Tata Motors' Sanand plant works to reduce Tiago waiting period


Tata Motors CEO Guenter Butschek at the unveiling of hatchback Tiago. Photo: Tata Motors' Twitter handle

  Tata Motors’ car factory at Sanand, close to this city, is working to reduce the waiting period of its latest hatchback, the Tiago, before it starts producing the sedan variant on the same platform. 


The country’s largest automobile firm is again in the news after Tata Motors’ most discussed project, the Nano car, came for adverse comment  from the group’s former chairman after his recent dismissal. The Tatas shifted to Sanand primarily to make the Nano.

A source in the know indicated the company had so far delivered close to 25,000 Tiagos of an overall booking of around 50,000. In fact, the source claimed, “There is a clear direction from the management to ramp up the production of the car, which has been well received by the market, and reduce the waiting period.”

Another source indicated Sanand would also be making a sedan variant on the same Tiago platform. “Its launch might get slightly delayed as the plant is working to reduce the Tiago wait period. Sanand is making close to 5,000 Tiagos a month now, up significantly from the 3,000 a month it was making a couple of months earlier,” he said, wanting to not be named. The plan is to further raise output. 

The company had planned to bring out the sedan variant around the festive season but it is now expected to be launched around January. There are also plans to develop a cross-over vehicle based on the Tiago platform that would be made at Sanand. Earlier named the Zica Aktiv, it was shown at the Auto Expo 2016 in Delhi.

Utilising Sanand to make other products was what the company had planned after overall plant utilisation had dipped to around 10 per cent, prior to the Tiago’s launch.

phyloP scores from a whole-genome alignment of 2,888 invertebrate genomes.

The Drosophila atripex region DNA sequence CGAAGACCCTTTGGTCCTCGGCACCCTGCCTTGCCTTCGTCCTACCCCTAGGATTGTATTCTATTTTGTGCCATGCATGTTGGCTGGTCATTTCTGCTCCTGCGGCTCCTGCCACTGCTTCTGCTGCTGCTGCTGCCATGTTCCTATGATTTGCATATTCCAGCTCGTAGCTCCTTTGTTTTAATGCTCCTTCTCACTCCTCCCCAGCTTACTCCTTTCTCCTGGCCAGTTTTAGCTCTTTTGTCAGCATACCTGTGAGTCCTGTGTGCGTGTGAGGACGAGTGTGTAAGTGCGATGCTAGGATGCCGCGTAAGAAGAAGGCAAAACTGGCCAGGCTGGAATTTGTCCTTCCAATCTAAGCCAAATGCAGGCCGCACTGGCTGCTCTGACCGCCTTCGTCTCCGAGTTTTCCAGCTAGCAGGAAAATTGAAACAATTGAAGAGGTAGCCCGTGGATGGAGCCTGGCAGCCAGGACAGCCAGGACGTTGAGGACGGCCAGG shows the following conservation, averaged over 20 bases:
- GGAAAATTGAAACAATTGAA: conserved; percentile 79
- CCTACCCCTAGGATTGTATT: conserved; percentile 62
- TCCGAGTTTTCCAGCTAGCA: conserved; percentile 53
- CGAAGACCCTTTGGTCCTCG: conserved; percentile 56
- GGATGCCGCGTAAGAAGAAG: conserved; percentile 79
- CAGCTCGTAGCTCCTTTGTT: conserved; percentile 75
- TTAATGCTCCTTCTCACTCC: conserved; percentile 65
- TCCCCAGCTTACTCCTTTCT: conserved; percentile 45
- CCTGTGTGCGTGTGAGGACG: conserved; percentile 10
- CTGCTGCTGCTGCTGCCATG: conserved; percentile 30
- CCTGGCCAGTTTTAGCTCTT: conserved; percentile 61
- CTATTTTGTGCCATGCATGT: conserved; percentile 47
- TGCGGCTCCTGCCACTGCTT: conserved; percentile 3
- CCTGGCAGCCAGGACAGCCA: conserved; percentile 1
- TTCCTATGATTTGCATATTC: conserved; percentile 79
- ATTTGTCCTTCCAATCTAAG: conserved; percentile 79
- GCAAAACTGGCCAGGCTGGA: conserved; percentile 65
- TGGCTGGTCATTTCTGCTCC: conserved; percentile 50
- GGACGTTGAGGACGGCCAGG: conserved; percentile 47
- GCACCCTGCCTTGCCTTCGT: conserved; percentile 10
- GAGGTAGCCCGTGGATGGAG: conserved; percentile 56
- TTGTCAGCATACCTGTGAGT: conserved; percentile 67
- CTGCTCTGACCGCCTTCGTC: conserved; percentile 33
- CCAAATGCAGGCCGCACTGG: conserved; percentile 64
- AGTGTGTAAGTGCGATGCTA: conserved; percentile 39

In response to Business Standard queries, a Tata Motors spokesperson said, “The hatchback segment is very important for us. The regulations and customer preferences are going to play a major role in defining various sub-segments within this segment. We already have a well-defined approved PV (passenger vehicle) strategy in place that will look at not only the best way of addressing the segments’ requirements but an overall perspective of the portfolio, and you will see action happening from our side.”

Tata Sons’ former chairman Cyrus Mistry had said the Nano had been a loss making venture, with the product consistently losing money, peaking at Rs 1,000 crore. “As there is no line of sight to profitability for the Nano, any turnaround strategy for the company requires shutting it down," Mistry had said in a letter to the Tata Sons board last week. 

He had said “emotional reasons” had kept the company from shutting the project. 

Tata Motors has told the BSE exchange that investment in the Sanand unit was made to produce 250,000 units a year but the volumes did not materialise. It admitted the Nano was loss-making. 

However, in the filing, the company said: “A major part of the investments in the factory are capable of being utilised for other products, as is evident from the production of the company's Tiago cars in the same factory.”

As far as development cost and investments in Nano-specific dies and toolings are concerned, these have been significantly written off, in line with the accounting policies over several years, Tata Motors claimed. 

As a part of its future product strategy that has been approved by the board of directors, the company has decided to focus on growing more attractive-looking segments.

A Mumbai-based analyst said that it is estimated that since the beginning, the Nano project had lost in excess of Rs 6,000 crore; its fate was almost sealed. “The company as such should not invest further on product development on the Nano but in terms of strategy, it has made the right decision to utilise the investments made in the plant to make other products,” he said. 

Tata Motors’ standalone profit had slipped from Rs 2,240 crore in 2009-10 to a loss of Rs 4,739 crore in FY15. The Nano was launched in March 2009. In 2015-2016, however, there was some recovery; it made a profit of Rs 234 crore. 

From a low of 10 per cent, the plant’s utilisation has moved up to around 25 per cent (considering 60,000 Tiagos per annum and a couple of thousand Nanos). With new vehicles lined up for launch, this is expected to improve.